7.2 Child Pornography as a Cottage Industry

Part: 
Two
Chapter: 
7

In addition to understanding the way in which child pornography is defined by its use of real children engaged in real sexual activity, it is important to understand the way in which the "industry" of child pornography is largely distinct from any aspect of the industry of producing and making available sexually explicit materials involving only adults.

A significant aspect of the trade in child pornography, and the way in which it is unique, is that a great deal of this trade involves photographs taken by child abusers themselves, and then either kept or informally distributed to other child abusers. As we discuss in more detail later, some of these child abusers are situational, abusing children on occasion but not restricting their sexual preferences to children. Others are preferential, not only preferring children as a means for achieving sexual satisfaction, but seeking out children in order to satisfy this desire. We have heard substantial evidence that both situational and preferential child molesters frequently take photographs of children in some sexual context. Usually with non-professional equipment, but sometimes in a much more sophisticated manner, child abusers will frequently take photographs of children in sexual poses or engaged in sexual activity, without having any desire to make commercial use of these photographs. At times the child abuser will merely keep the photograph as a memento, or as a way of recreating for himself the past experience. Frequently, however, the photograph will be given to another child abuser, and there is substantial evidence that a great deal of "trading" of pictures takes place in this manner.[71] The desire to have collections of a large number of photographs of children seems to be a common, although not universal, characteristic of many pedophiles. Some of this exchange of photographs takes place in person, a great deal takes place through the mails, and recently a significant amount of the exchange has taken place by the use of computer networks through which users of child pornography let each other know about materials they desire or have available.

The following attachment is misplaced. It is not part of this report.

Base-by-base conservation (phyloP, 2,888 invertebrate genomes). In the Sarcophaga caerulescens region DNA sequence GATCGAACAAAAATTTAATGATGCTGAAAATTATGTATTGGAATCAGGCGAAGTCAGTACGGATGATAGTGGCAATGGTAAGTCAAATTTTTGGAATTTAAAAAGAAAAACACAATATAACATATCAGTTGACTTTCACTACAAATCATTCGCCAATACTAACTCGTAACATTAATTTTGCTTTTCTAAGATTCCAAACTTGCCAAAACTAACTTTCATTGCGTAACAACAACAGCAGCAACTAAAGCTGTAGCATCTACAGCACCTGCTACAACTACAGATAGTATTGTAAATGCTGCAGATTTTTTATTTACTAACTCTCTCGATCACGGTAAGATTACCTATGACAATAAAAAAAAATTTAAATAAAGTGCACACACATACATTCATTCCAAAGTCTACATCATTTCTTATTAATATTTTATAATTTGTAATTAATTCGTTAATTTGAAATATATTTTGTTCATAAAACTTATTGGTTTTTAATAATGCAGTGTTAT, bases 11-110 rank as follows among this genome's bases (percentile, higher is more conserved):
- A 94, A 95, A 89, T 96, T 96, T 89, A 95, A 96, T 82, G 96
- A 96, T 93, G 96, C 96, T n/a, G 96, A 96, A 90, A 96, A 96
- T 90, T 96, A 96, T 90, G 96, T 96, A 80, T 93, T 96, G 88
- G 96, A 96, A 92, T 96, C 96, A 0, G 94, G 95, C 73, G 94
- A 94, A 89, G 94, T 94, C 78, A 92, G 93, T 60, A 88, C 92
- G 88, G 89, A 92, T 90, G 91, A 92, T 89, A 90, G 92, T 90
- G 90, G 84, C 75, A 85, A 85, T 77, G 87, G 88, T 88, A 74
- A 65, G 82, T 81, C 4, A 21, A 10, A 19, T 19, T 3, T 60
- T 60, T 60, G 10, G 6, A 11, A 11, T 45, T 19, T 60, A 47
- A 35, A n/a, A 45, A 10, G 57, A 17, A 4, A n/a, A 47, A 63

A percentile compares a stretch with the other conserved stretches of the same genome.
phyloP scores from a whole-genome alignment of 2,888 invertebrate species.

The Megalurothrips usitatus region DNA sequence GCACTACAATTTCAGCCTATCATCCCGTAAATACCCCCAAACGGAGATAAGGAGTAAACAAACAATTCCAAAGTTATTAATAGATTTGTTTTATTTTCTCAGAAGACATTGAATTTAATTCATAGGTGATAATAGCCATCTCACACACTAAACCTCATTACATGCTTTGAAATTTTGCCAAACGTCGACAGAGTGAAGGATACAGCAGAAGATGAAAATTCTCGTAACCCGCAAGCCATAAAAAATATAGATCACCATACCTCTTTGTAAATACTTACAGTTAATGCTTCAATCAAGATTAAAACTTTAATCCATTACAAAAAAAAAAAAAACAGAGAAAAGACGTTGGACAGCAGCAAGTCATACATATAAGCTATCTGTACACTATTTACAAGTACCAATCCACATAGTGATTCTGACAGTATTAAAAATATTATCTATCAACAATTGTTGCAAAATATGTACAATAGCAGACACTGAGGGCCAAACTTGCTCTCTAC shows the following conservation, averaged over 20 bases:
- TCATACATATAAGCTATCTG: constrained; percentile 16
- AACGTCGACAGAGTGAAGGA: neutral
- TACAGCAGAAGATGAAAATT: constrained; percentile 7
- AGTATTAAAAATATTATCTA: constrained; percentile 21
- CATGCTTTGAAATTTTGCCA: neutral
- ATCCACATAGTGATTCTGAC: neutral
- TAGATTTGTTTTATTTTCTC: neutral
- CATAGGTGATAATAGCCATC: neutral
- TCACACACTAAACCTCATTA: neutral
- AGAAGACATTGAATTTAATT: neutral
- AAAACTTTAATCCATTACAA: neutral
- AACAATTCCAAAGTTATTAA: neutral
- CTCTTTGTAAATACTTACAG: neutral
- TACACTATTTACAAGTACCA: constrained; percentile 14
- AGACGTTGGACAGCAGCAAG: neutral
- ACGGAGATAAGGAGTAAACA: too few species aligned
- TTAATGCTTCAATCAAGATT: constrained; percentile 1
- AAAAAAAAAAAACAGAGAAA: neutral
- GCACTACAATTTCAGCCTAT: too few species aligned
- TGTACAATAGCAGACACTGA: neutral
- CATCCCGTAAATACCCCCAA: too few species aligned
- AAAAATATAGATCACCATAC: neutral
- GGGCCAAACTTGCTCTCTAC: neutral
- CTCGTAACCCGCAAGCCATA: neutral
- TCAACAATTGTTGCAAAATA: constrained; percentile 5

In addition to the primarily noncommercial trade in child pornography, there appears to be a commercial network for child pornography, consisting to a significant extent of foreign magazines that receive the very kinds of pictures described in the previous paragraph, and then sell in magazine form collections of these non-commercially produced photographs. These magazines will frequently contain advertisements for private exchange of pictures in addition to publishing pictures themselves.[72] Although the publication of the magazines, almost exclusively abroad, is itself a commercial enterprise, it does not appear as if most of the contributors contribute for the purpose of commercial gain. And although the publication of these magazines is largely foreign, there is substantial evidence that the predominant portion of the recipients of and contributors to these magazines are American.